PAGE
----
If your boss is a narcissistic tyrant, read no further. Go directly to Monster.com and find a new job. Do not pass Go; do not collect $200.
The rest of you should read on.
Businesses that are well conceived develop and can articulate their mission and strategies. In my experience, missions rarely change. For example, alternative energy companies have a mission to provide environmentally friendly energy sources to their customers. That mission extends to their brand. Selling fuel oil during the winter months when roofs are too icy to install solar panels is not consistent with their mission. So, they don’t do it.
However, strategies change often. As markets and technology changes, businesses must adapt. If the mortgage market collapses, banks may shift their strategy to commercial lending. When businesses stop buying computer and telecom equipment, IT businesses shift to services.
These shifts imply that new strategies must be developed and implemented. Investments must be made in plants, equipment and people. Great CEO’s always involve their leadership teams in discussions around these topics. But, ultimately, decisions of this type require significant financial investments; so, the decisions are made at the top and then filter down.
I would like to pause here to make a semantic point. Many business leaders are confused about the definition of strategy. I have seen many presentations of, for example, a business’s “Sales Strategy” when it was really a sales plan.
There has been much written about strategy. But I like to keep it simple. A strategy is what you will do. It’s a guideline for establishing priorities and allocating resources. (If you want something more complicated, click HERE for the Harvard version.)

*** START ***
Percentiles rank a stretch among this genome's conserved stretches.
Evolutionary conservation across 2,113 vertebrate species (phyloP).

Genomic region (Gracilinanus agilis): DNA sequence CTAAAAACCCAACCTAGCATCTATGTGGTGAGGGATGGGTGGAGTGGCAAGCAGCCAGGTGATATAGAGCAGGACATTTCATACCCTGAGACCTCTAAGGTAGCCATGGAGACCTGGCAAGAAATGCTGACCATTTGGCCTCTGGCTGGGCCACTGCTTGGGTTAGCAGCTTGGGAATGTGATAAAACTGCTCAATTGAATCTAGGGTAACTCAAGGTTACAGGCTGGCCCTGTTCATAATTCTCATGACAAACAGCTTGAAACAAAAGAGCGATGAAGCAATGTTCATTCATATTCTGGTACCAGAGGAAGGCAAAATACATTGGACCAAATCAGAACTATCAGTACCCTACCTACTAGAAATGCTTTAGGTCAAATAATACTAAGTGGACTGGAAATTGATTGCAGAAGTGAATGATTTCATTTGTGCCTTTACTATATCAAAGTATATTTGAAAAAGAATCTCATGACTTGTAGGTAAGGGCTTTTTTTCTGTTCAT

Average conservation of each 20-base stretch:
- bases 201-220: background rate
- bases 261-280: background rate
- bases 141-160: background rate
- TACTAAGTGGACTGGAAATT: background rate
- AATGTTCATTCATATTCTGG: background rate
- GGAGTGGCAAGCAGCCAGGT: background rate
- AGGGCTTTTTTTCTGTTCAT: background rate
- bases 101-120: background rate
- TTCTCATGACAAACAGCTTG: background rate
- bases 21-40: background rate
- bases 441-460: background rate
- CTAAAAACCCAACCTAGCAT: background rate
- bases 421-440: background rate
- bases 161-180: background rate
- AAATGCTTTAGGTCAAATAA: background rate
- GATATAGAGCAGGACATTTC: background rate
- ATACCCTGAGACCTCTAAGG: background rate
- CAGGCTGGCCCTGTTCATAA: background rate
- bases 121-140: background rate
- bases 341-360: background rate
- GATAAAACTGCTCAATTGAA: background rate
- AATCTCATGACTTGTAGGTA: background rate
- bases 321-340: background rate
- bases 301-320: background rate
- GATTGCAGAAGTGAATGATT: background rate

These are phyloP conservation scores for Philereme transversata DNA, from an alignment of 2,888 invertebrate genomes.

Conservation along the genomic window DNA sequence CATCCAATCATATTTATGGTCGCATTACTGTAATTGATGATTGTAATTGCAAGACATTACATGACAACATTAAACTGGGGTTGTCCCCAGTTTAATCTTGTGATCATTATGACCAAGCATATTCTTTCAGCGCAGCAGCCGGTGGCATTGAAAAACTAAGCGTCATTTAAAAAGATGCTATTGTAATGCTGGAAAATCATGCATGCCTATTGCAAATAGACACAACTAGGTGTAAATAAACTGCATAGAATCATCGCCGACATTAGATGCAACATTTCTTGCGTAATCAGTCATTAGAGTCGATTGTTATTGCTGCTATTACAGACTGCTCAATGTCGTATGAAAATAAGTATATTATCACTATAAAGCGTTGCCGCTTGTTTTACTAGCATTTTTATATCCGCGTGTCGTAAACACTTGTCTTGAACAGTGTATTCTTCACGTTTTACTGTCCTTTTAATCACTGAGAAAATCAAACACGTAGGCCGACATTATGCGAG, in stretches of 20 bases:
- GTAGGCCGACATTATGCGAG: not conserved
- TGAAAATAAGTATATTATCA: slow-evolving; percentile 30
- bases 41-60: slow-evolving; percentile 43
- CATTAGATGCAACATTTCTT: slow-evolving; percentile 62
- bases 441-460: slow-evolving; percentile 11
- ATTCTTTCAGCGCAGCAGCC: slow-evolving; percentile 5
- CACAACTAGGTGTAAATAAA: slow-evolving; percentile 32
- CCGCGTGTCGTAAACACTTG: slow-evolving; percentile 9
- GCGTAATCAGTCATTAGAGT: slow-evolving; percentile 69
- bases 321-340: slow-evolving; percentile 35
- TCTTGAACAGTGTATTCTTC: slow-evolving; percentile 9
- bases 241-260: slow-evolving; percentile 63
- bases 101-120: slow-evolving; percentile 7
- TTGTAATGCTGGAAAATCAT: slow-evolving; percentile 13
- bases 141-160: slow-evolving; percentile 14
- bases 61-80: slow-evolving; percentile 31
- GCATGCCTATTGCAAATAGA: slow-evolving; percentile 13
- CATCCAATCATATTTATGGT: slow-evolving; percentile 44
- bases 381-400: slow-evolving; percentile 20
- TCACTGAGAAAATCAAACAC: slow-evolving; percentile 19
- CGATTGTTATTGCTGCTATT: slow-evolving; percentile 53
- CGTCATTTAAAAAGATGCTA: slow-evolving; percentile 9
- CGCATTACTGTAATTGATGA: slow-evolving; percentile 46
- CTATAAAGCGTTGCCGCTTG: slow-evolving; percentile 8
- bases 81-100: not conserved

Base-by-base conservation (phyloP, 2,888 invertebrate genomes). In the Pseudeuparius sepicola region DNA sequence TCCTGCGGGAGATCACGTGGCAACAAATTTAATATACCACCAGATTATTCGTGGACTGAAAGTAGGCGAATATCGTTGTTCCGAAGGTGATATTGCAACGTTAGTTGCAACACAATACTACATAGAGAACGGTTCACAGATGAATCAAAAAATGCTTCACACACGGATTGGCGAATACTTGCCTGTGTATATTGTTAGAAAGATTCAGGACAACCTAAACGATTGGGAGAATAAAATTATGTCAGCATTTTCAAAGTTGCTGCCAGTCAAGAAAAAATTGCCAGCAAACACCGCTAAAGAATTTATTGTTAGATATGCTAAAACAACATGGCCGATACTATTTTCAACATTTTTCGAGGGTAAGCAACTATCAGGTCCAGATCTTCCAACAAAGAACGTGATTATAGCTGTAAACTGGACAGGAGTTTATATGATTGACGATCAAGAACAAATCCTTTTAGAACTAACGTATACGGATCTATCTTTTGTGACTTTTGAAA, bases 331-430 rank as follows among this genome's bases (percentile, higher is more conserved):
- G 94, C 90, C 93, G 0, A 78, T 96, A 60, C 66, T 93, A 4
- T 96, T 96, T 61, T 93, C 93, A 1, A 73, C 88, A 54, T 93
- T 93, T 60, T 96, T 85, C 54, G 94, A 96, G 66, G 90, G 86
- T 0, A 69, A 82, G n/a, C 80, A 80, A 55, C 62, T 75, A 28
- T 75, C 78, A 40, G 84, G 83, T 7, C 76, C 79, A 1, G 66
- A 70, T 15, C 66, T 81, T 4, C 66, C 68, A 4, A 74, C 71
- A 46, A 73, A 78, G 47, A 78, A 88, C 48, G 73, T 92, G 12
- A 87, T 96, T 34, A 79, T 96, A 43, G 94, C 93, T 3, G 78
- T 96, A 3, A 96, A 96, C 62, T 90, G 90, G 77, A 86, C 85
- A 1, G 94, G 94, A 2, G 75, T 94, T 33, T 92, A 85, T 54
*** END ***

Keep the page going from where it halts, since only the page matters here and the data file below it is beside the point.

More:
A plan is how you will do it.
So, the IT business that shifts its strategy from equipment sales to managed services is making a strategic decision. To execute the strategy, a business may make plans to invest in new software and to bring on people with different skill sets. Perhaps they will lay off those whose skills no longer fit the business model.
On these last issues, there may be (I would argue there should be) lots of ongoing disagreement. To be clear, I don’t mean violent arguments. I mean there should be ongoing discussion about what’s working and what’s not. The management team should challenge one another, including the CEO, about their process to achieve success and the metrics to measure it. Only through constant questioning can you consistently improve results.
It’s incumbent upon the CEO to create a culture that enables constructive confrontation and makes it safe for the inevitable mistakes.
The only people who don’t make mistakes are those who don’t do anything.